The Obama campaign has asked Penny Pritzker, Mr. Obama’s 2008 national finance chairwoman, to talk with Jewish leaders about their concerns, Ms. Pritzker said. So far, she said, she’s met with about a half dozen people. She said the campaign is in the process of assembling a larger team for similar outreach.
Ken Solomon, an Obama fund-raiser and CEO of the Tennis Channel, told WSJ that “any problems were minimal and that most Jewish voters were concerned about many issues, not just Israel.”
Meanwhile, Malcolm Hoenlein, executive vice-chairman of the Conference of Presidents of Major American Jewish Organizations, is quoted as saying Obama could face a problem with unhappy Jewish donors sitting on their hands and their wallets:
“It’s that people hold back, people don’t have the enthusiasm and are not rushing forward at fund-raisers to be supportive,” he said. “Much more what you’ll see is holding back now.” – JTA, 5-19-11
- DANNY DANON: Making the Land of Israel Whole: OVER the past few months, analysts in Israel and abroad have warned that Israel will face what Defense Minister Ehud Barak has termed a “diplomatic tsunami.” In September, the Palestinian Authority plans to bring the recognition of a Palestinian state based on the 1967 boundary to the United Nations General Assembly for a vote. The Palestinians’ request will almost certainly be approved.
While most voices in the Israeli and international news media are calling on Prime Minister Benjamin Netanyahu to grant major concessions to the Palestinians to forestall such a move, he should in fact do the opposite: he should annex the Jewish communities of the West Bank, or as Israelis prefer to refer to our historic heartland, Judea and Samaria.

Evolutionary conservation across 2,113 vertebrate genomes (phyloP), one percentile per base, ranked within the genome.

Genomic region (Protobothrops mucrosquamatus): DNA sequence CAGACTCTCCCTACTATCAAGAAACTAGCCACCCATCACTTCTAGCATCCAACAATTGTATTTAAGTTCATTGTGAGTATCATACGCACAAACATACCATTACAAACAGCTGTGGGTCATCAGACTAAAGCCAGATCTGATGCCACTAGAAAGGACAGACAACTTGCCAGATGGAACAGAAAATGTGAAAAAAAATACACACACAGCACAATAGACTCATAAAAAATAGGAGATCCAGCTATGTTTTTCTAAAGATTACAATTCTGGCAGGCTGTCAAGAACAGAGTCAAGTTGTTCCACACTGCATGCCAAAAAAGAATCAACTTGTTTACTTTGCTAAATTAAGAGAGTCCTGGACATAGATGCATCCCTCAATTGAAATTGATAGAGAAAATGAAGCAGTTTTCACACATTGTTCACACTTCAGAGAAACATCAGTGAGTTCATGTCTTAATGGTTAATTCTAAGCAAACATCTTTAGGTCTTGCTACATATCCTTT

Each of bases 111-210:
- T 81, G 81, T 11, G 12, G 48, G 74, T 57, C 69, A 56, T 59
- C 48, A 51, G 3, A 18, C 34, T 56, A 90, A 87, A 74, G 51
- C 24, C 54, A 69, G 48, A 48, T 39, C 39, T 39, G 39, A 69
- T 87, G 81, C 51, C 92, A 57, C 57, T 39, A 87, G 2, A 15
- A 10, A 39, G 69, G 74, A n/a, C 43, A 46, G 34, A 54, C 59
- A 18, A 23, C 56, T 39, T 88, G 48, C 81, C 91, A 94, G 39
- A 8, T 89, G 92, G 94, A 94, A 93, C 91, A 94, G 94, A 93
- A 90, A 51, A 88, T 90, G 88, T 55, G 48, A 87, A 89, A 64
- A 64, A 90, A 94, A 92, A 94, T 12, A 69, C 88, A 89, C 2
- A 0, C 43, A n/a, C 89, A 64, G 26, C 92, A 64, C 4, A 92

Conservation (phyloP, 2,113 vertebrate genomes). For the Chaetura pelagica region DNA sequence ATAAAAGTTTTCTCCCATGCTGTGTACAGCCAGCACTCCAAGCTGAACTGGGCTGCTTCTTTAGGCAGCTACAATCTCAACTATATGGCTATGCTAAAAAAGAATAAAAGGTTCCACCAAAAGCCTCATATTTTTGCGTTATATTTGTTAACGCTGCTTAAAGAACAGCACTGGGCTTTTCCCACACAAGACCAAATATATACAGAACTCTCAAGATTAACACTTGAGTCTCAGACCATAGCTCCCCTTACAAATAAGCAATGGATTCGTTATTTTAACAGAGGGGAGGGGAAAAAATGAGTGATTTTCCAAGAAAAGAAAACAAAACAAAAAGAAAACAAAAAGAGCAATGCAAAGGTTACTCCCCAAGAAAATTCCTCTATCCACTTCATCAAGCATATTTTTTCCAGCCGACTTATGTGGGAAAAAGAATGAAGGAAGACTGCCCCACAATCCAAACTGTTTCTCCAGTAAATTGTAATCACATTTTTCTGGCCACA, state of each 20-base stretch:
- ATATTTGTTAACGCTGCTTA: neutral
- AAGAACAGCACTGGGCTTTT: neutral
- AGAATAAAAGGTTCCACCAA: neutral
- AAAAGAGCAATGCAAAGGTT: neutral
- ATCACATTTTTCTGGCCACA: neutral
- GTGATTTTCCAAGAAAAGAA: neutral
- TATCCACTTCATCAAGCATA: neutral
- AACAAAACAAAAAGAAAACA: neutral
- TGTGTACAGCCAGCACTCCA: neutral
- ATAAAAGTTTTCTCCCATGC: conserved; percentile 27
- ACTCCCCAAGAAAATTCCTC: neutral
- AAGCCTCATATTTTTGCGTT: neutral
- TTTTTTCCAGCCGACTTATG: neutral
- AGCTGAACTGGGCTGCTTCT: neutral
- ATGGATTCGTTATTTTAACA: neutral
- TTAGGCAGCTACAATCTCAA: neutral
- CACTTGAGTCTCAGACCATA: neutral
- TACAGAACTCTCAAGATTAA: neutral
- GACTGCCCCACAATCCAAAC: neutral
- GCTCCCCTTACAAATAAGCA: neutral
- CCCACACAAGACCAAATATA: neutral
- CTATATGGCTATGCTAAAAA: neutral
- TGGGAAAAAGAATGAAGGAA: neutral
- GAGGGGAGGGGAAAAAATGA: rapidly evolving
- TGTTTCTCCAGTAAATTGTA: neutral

In 1995, as part of the Oslo accords, Israel and the Palestinians agreed that “neither side shall initiate or take any step that will change the status of the West Bank and the Gaza Strip pending the outcome of the permanent status negotiations.” If the president of the Palestinian Authority, Mahmoud Abbas, and prime minister, Salam Fayyad, decide to disregard this section of the accords by seeking United Nations recognition of statehood, it would mean that Israel, too, is no longer bound by its contents and is freed to take unilateral action.
The first immediate implication would be that all of the diplomatic and security assistance that Israel provides to the Palestinians would be halted, and the transfer of tax revenues — upward of $1 billion per year — would end permanently. This alone could threaten the very existence of the Palestinian Authority.